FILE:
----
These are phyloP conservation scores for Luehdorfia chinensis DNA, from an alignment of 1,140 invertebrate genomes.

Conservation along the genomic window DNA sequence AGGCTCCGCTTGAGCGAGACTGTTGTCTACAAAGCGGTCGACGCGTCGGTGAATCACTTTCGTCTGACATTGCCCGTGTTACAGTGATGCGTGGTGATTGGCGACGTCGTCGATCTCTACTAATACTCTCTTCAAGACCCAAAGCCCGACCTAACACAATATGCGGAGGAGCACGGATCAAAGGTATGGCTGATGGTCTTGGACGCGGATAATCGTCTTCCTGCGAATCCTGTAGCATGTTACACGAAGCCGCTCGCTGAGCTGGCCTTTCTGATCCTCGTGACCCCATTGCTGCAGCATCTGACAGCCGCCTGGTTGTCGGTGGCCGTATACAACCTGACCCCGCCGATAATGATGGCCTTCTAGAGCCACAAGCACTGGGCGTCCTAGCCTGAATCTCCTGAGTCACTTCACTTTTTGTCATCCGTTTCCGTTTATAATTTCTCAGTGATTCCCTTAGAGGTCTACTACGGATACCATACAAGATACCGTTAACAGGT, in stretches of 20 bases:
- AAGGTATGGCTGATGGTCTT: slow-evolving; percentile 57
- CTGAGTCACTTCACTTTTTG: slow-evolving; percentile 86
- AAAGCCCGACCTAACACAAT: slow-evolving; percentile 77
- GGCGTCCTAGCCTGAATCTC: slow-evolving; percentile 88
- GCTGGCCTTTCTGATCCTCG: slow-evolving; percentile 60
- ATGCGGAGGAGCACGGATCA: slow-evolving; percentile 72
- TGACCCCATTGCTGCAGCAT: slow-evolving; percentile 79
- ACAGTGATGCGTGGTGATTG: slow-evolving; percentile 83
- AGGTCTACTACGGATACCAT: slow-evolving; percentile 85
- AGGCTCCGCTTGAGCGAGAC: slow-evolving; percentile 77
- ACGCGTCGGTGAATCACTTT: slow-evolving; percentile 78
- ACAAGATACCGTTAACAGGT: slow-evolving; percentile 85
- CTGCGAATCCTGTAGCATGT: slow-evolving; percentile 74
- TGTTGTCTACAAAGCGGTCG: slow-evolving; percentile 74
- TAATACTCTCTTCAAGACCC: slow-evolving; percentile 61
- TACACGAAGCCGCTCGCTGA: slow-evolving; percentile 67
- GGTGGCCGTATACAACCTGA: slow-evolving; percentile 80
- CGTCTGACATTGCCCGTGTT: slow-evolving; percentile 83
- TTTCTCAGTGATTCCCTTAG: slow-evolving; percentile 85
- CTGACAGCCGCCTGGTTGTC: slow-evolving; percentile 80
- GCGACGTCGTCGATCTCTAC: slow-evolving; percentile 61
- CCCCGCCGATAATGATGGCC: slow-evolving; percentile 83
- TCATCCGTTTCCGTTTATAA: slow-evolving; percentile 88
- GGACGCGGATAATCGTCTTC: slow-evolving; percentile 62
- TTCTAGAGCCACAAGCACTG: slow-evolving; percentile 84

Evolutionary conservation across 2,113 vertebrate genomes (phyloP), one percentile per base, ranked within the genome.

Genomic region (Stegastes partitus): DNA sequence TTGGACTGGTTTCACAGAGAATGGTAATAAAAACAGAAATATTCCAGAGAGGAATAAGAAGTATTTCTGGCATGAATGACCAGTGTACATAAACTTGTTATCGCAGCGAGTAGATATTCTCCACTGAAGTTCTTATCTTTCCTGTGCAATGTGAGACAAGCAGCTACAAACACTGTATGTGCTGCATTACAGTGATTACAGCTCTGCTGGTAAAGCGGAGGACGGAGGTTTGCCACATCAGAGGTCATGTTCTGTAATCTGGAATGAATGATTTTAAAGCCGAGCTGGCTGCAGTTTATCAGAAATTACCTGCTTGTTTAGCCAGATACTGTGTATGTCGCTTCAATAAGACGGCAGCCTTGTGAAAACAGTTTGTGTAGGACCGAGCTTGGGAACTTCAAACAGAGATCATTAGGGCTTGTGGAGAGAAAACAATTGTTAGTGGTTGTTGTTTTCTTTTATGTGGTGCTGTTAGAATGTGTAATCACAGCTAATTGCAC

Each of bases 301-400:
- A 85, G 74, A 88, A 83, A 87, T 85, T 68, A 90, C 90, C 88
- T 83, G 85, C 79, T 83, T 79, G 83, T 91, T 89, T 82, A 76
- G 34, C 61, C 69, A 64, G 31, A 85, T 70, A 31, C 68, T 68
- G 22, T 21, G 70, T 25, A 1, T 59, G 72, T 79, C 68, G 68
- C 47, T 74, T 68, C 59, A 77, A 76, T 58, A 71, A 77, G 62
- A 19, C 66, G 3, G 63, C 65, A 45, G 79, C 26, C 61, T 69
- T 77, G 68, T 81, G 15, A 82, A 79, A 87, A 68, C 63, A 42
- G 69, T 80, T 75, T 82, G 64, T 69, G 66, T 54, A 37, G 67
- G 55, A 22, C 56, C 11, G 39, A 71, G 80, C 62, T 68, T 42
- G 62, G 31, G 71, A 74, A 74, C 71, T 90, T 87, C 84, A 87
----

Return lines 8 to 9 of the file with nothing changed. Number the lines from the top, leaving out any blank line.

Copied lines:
- ATGCGGAGGAGCACGGATCA: slow-evolving; percentile 72
- TGACCCCATTGCTGCAGCAT: slow-evolving; percentile 79